Movie Review (Another Hole in the Head Film Festival): Victim of Love

December 29, 2020

Written by Joseph Perry

Joseph Perry is the Film Festival Editor for Horror Fuel; all film festival related queries and announcements should be sent to him at [email protected] He is a contributing writer for the "Phantom of the Movies VideoScope" and “Drive-In Asylum” print magazines and the websites Gruesome Magazine, Diabolique Magazine, The Scariest Things, B&S About Movies, and When It Was Cool. He is a co-host of the "Uphill Both Ways" pop culture nostalgia podcast and also writes for its website. Joseph occasionally proudly co-writes articles with his son Cohen Perry, who is a film critic in his own right. A former northern Californian and Oregonian, Joseph has been teaching, writing, and living in South Korea since 2008.

A brooding psychosexual character study that oftentimes flirts with the surreal, Danish film Victim of Love offers striking visuals and gripping performances. Writer/director Jesper Isaksen has crafted a fine debut feature with a brooding, hypnotic flair.

Danish-American man Charly (Rudi Køhnke) is staying in the same Copenhagen hotel where his girlfriend Amy (Louise Cho) disappeared a few months earlier. He hits alcohol and cocaine hard, spending seemingly more time under their influences than actually looking for Amy, which he tells others is his reason for being there. Hotel bartender Felicija (Siff Andersson) is a goth denizen of the city nightlife, and she takes Charly on a whirlwind night of partying, and the two eventually wind up in bed together.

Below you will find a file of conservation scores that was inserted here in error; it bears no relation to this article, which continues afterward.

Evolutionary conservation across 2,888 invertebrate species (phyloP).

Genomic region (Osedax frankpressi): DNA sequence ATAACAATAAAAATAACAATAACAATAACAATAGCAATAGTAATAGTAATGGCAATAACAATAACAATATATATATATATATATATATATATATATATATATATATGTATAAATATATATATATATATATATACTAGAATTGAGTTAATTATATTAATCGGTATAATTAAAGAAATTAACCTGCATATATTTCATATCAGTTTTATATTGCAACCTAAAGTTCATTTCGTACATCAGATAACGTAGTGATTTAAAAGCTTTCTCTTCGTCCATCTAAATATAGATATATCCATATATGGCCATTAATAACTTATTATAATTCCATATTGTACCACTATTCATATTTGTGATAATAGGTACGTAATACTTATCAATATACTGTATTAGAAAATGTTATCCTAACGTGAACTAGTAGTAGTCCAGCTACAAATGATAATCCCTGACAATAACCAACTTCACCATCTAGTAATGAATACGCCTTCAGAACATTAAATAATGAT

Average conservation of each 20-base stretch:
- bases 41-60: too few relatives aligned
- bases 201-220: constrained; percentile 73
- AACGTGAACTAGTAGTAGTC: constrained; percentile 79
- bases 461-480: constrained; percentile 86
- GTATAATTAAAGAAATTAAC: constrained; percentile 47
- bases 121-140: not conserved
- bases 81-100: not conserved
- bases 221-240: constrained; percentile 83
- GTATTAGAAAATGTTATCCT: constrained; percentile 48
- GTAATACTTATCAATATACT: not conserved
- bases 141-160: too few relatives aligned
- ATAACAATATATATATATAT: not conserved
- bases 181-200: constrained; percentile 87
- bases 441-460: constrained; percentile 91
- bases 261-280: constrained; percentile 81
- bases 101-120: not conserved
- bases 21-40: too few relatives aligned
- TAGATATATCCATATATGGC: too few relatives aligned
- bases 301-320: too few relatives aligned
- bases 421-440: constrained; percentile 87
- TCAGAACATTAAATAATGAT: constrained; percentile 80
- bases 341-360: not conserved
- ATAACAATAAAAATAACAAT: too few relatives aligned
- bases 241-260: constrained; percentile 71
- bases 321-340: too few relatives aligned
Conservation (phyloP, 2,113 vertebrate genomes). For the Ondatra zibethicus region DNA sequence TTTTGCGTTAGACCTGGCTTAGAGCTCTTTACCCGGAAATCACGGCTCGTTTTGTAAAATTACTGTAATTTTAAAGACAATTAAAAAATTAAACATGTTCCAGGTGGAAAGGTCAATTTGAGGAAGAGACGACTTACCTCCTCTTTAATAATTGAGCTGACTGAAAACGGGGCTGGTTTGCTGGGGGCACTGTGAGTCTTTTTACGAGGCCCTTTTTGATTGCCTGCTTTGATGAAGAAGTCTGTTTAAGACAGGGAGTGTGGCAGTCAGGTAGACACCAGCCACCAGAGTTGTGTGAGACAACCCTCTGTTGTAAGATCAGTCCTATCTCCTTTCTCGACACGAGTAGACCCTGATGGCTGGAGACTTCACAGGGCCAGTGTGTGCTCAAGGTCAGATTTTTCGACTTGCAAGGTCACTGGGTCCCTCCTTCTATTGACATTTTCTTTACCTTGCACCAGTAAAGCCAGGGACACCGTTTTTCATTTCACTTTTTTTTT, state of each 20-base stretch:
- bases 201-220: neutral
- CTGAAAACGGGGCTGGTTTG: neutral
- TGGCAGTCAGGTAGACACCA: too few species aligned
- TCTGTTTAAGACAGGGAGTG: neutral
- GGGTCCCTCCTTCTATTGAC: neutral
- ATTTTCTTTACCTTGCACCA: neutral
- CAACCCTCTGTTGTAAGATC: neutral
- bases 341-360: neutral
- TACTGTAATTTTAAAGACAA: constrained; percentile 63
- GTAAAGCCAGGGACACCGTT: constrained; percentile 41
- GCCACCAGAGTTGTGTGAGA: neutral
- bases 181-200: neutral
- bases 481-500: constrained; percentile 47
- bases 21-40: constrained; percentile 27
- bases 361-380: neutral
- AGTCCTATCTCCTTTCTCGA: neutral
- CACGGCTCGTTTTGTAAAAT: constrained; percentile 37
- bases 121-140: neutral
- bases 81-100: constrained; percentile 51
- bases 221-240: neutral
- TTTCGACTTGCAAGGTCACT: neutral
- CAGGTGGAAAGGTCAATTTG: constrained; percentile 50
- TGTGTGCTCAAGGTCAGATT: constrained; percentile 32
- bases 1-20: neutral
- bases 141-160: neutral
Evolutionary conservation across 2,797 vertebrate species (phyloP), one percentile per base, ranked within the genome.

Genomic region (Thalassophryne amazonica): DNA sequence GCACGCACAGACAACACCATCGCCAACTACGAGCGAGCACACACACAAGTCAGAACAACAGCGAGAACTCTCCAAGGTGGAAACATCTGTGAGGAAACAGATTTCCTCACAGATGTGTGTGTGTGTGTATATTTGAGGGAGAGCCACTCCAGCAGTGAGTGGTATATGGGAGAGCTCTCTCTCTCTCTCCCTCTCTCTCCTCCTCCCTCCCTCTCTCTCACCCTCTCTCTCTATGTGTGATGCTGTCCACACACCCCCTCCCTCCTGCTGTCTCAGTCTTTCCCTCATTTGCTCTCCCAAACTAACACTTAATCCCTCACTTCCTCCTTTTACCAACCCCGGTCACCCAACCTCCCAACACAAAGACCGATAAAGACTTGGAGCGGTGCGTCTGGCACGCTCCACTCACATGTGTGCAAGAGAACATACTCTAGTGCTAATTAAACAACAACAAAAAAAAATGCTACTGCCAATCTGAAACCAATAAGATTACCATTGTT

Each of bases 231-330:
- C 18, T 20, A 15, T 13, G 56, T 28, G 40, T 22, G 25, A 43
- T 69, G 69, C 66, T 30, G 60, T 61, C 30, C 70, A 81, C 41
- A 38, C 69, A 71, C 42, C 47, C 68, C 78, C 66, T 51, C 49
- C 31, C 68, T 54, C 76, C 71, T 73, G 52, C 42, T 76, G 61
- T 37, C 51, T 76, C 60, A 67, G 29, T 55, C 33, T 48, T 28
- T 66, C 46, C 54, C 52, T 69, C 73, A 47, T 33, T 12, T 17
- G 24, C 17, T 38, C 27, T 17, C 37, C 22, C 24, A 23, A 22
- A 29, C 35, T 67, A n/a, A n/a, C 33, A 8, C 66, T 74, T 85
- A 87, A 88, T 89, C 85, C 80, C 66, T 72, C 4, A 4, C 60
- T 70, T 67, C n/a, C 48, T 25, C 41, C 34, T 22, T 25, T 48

Charly is haunted by visions of both Amy and a masked murderer, some appearances on the simple side and others much trippier. When Felicija begins to play in his visions too, the proceedings get much darker and more sinister.

Charly is a difficult character to get behind as compared with traditional protagonists, but Køhnke’s portrayal of this complex man is undeniably terrific. He and Andersson have crackling chemistry together, with the latter inhabiting her streetwise character with a nice balance of toughness and vulnerability.

Isaksen creates a neon-soaked dreamworld inhabited by characters who walk a fine line between fascinating and unlikeable, peppered with hallucinatory sequences reminiscent of David Lynch and David Cronenberg, without ever overstepping into homage. He builds a pensive, heavy atmosphere with an alluring visual approach.

Victim of Love, in English and Danish with English subtitles, is a complex film that rewards viewers with its bold flair, stirring visuals and cinematography, and captivating performances. It’s a hallucinatory trip well worth taking.

Victim of Love screened as part of the Another Hole in the Head Film Festival, which ran online from December 11–27, 2020. 

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